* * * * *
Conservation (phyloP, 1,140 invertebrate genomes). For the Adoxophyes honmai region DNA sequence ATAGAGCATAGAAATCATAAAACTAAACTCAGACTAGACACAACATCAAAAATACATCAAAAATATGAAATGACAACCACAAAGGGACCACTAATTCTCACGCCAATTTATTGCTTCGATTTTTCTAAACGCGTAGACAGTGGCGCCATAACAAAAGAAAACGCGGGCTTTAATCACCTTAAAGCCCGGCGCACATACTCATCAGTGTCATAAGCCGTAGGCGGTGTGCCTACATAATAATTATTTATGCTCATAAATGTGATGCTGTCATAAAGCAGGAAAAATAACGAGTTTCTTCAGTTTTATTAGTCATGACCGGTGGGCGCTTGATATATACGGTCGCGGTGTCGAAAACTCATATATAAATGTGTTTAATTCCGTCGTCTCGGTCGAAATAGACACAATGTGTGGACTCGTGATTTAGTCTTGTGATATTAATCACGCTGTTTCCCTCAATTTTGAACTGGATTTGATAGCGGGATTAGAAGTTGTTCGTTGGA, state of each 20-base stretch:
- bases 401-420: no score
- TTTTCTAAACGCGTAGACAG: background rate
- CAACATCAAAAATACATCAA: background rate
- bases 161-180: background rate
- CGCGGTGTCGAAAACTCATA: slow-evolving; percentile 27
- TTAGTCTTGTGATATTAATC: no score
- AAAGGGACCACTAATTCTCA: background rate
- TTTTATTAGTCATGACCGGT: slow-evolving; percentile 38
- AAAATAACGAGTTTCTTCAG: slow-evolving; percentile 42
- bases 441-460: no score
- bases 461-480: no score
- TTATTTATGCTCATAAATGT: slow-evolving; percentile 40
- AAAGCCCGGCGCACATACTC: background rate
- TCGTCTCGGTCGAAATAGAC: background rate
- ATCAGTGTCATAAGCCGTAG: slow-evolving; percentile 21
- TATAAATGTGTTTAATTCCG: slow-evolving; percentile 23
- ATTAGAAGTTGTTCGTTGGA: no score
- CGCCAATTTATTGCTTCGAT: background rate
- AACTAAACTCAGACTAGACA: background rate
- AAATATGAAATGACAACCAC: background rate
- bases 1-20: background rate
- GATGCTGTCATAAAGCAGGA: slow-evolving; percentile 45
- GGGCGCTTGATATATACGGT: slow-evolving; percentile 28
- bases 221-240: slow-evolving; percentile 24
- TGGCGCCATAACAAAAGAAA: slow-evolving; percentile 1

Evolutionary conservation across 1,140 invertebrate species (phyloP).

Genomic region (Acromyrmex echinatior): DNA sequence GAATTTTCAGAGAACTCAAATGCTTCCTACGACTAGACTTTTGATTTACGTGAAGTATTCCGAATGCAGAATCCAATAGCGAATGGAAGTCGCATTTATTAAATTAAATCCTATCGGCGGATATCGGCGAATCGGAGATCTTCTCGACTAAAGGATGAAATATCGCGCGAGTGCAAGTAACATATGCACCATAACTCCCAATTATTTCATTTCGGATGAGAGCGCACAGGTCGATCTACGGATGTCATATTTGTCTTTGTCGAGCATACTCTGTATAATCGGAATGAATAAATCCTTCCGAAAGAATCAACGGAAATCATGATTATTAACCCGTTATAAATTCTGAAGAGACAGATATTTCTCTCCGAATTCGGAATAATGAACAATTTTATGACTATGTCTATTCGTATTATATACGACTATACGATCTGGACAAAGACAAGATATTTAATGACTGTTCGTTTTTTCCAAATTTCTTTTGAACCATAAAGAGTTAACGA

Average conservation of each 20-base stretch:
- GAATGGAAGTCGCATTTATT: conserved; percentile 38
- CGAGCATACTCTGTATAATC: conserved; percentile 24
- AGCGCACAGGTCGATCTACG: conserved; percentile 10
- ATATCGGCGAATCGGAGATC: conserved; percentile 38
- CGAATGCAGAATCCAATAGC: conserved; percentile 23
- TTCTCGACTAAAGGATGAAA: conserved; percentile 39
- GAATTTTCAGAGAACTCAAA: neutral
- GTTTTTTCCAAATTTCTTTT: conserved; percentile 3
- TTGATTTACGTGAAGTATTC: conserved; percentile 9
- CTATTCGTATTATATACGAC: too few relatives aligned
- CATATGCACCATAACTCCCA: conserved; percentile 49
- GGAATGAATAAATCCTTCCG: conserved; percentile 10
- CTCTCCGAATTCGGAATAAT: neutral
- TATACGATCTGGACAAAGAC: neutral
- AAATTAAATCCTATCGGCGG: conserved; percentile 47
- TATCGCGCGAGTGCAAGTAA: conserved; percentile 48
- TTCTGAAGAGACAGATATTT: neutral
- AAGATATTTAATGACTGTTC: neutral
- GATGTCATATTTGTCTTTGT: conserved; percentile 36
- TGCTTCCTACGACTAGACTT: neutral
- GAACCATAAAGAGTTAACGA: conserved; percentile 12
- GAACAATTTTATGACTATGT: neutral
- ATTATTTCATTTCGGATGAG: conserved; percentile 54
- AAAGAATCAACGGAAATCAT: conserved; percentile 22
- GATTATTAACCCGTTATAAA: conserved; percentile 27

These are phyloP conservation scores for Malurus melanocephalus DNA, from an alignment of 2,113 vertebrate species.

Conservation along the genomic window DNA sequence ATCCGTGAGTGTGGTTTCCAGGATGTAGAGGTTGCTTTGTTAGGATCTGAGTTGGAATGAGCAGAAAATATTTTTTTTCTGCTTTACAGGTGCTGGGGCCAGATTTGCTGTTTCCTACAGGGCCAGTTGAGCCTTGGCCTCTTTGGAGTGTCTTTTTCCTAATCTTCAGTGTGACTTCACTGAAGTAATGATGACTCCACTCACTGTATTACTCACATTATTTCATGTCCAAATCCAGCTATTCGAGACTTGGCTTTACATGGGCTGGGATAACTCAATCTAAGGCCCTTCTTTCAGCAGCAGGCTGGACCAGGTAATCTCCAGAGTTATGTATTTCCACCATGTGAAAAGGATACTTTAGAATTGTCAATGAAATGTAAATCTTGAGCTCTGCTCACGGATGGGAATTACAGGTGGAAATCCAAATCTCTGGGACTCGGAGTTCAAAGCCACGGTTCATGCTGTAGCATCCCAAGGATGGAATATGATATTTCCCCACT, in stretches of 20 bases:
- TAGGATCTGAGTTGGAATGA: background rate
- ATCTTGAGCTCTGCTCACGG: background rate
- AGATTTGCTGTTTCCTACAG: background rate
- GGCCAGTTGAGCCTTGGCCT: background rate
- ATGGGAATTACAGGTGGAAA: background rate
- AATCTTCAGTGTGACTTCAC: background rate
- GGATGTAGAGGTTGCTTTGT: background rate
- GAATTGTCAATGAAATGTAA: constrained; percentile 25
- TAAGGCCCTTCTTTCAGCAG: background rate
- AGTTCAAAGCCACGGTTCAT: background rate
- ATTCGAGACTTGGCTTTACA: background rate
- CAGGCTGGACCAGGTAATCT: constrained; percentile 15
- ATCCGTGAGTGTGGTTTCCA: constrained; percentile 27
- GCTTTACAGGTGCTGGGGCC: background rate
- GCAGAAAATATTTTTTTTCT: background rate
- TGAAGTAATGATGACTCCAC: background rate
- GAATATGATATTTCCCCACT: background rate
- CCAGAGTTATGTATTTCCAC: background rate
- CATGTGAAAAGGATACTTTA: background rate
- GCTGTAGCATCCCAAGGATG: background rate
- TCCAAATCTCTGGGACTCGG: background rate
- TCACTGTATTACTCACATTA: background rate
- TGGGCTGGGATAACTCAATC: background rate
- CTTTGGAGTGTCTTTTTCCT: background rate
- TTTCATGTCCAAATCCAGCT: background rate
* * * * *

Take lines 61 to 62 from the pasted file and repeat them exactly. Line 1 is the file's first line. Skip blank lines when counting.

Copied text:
- ATGGGAATTACAGGTGGAAA: background rate
- AATCTTCAGTGTGACTTCAC: background rate